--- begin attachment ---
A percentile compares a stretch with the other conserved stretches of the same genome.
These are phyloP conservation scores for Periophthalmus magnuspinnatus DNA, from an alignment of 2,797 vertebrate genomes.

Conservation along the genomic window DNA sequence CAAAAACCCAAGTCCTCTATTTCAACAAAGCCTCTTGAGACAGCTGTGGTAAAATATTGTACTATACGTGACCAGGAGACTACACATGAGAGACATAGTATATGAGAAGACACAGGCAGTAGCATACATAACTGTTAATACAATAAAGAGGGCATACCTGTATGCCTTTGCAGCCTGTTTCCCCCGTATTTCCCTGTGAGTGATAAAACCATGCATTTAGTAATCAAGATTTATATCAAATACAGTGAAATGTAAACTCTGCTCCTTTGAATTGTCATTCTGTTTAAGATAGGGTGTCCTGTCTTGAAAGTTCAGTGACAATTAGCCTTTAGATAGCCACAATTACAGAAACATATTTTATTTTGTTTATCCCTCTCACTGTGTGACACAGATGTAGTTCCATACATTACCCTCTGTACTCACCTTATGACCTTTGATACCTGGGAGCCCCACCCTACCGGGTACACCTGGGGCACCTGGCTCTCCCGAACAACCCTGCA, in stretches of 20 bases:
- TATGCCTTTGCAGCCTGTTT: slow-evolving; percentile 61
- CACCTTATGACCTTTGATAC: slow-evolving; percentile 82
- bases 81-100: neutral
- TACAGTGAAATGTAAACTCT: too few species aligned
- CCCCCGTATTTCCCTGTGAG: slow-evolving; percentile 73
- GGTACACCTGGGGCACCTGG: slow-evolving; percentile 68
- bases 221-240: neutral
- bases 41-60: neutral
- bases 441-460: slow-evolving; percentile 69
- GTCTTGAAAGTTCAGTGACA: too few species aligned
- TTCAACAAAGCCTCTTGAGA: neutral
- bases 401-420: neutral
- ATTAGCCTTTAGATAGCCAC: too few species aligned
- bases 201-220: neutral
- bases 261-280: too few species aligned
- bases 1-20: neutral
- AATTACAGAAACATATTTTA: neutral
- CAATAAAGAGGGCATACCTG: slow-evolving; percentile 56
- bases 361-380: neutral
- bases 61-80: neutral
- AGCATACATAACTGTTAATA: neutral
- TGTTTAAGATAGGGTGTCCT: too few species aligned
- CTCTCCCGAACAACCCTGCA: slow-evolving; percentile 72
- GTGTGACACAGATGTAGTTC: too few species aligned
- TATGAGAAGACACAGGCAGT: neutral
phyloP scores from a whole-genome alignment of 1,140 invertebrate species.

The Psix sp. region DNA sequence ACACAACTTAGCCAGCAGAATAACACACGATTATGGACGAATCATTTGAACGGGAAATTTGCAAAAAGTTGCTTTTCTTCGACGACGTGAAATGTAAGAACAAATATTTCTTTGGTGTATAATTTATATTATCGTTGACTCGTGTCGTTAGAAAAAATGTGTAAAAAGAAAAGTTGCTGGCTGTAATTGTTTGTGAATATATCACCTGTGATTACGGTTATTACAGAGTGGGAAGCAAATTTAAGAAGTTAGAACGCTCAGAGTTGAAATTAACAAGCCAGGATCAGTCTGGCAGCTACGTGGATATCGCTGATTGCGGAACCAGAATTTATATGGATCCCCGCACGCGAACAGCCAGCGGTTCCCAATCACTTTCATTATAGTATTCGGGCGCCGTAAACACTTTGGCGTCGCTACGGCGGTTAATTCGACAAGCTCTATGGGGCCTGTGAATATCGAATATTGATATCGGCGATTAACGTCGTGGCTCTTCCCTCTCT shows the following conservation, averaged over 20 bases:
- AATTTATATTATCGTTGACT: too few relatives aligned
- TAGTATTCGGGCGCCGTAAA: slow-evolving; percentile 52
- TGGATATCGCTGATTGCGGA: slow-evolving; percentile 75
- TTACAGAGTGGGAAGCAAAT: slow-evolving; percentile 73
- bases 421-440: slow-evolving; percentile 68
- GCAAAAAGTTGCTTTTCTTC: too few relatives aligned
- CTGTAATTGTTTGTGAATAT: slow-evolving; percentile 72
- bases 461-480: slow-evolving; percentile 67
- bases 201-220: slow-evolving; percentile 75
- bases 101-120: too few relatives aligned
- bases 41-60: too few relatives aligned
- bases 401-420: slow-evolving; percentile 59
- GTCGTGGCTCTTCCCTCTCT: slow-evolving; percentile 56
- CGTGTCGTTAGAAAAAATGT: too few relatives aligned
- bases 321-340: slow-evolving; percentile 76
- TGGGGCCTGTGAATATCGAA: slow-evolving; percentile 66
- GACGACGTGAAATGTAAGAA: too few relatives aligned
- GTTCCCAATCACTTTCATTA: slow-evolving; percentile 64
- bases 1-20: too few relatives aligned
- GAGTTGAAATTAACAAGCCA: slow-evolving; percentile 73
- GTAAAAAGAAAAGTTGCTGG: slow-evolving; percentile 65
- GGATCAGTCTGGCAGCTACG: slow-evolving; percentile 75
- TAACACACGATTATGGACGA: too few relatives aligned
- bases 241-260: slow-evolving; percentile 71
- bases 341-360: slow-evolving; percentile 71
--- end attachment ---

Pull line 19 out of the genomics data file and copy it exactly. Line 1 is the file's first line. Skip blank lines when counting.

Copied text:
- bases 1-20: neutral